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Re: Ah ha! That's where therizinosaurs came from

 Contra Dececchi & Larsson (2011), small maniraptorans didn't need to
 be highly arboreal in order to climb vegetation, or to be capable of
 "trees-down" aerial descents.

So far, so good...

 Has anyone considered that the reason
 why certain non-avialan paravians had gliding adaptations was
 *because* of their poor arboreal abilities?

I don't understand that. All I can imagine are adaptations to _parachuting_ if they were capable of climbing up but not down.

Arms that cannot be lifted above horizontal do look more suitable for gliding than for flapping and maybe even for climbing, the lack of tertials in *Archaeopteryx* is the outright opposite of what I'd expect of a glider or of an animal with recent gliding ancestry. And while this wouldn't be too detrimental in a parachuter (as shown by the "flying" frogs), asymmetric, lift-generating feathers don't fit parachuting well.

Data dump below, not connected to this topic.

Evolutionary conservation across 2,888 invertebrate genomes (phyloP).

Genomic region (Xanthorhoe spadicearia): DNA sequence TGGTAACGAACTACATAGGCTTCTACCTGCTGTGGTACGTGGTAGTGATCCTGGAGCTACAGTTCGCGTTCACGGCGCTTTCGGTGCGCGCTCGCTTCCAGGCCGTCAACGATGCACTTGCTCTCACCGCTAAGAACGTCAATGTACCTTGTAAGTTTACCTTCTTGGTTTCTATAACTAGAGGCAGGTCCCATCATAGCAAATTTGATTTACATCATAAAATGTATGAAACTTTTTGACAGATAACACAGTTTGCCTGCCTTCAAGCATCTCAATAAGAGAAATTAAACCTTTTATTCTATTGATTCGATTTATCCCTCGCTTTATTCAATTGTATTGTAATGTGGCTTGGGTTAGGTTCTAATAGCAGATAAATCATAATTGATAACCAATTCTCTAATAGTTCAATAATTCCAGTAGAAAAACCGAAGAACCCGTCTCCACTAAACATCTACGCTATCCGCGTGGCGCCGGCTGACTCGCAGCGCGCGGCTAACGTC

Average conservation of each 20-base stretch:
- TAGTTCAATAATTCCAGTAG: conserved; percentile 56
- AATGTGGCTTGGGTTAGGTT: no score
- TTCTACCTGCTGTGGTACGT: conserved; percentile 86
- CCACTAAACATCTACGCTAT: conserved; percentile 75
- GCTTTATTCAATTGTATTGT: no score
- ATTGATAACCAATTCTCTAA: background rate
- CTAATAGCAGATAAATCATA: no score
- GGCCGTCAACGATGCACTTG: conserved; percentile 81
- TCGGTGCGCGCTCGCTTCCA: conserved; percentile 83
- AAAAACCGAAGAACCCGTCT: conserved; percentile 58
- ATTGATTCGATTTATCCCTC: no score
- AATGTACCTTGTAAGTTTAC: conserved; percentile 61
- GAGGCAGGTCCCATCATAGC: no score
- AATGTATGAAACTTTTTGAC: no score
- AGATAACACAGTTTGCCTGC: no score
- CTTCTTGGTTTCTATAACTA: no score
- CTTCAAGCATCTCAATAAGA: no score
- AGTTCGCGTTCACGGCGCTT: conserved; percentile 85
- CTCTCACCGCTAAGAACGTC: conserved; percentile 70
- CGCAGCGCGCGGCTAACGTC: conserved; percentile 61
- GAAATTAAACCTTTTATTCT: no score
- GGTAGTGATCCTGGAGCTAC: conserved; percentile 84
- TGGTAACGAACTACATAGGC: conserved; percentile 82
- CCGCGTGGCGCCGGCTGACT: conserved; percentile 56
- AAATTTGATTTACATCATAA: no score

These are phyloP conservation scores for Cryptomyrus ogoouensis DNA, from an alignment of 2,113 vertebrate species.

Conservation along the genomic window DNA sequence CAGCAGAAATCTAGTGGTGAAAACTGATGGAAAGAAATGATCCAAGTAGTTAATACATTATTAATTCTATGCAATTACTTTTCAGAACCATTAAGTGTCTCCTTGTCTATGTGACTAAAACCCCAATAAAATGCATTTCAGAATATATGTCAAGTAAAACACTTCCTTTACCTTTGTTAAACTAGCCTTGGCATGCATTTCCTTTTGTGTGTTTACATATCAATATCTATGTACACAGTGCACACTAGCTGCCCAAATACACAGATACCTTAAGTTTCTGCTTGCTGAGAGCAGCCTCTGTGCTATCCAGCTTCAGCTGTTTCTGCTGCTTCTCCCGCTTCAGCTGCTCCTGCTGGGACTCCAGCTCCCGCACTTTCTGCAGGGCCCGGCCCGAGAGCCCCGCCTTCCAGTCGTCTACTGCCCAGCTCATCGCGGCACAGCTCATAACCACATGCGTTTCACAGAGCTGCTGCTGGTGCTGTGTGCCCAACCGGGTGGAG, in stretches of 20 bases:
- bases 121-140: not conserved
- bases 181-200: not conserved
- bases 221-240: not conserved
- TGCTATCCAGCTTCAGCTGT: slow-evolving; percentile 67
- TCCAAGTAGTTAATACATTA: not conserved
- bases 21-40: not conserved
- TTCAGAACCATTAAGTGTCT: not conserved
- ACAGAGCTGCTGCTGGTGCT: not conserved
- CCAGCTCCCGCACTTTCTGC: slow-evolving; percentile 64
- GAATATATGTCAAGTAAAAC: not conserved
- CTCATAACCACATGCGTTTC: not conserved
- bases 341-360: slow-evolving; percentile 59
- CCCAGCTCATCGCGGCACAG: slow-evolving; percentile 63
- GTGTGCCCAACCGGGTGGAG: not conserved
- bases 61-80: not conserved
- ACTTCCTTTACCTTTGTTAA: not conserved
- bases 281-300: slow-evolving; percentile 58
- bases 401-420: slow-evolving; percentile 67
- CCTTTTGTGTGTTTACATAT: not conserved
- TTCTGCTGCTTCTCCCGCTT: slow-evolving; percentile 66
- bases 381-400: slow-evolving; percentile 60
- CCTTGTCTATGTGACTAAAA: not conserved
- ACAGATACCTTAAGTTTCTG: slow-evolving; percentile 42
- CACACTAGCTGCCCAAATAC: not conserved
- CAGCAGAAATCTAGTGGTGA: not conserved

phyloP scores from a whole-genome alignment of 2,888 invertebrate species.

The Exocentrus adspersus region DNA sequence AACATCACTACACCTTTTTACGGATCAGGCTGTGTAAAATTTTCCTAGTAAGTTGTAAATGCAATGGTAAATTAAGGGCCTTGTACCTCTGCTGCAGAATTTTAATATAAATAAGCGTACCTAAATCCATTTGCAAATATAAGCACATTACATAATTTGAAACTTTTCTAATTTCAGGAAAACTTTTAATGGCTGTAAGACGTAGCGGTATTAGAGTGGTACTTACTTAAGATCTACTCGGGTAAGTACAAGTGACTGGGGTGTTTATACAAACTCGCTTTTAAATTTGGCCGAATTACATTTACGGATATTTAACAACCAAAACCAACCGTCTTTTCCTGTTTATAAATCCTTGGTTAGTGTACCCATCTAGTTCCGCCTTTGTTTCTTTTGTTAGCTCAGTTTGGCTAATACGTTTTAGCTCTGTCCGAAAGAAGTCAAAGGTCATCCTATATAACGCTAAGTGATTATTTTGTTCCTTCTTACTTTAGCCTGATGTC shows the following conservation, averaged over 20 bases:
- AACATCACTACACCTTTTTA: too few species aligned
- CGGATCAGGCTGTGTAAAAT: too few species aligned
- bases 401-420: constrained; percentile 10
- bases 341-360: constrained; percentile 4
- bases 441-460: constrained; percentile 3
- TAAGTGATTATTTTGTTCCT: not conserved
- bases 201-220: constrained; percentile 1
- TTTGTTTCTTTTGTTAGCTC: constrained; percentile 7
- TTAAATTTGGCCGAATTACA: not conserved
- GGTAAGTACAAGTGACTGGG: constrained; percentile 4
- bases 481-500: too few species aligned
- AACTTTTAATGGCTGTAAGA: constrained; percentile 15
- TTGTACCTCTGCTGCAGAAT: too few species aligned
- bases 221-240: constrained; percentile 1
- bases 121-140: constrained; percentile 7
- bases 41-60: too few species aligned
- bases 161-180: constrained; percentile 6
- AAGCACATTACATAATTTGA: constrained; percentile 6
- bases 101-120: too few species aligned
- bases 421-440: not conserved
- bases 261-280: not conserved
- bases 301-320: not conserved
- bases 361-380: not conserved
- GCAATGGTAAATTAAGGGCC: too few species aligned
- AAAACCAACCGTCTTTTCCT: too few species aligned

> Never mind nest robbers. It now seems that the flightless
> paleognaths became flightless in the early Paleocene on the
> continents as if they were islands -- due to the lack of big
> predators after the K-Pg mass extinction.

 Agreed. And not just palaeognaths. Several basal neognath lineages
 also spawned large, flightless birds at around the same time -
 dromornithids, gastornithids (diatrymids),


 sylviornithids. This
 last one (_Sylviornis_) was found only on New Caledonia, and became
 extinct relatively recently. But like the ratites, dromornithids
 and gastornithids, the superficially ratite-like _Sylviornis_ appears
 to represent a faily ancient flightless lineage.

Oh yeah... I had forgotten that *Sylviornis* is not an overgrown megapode anymore.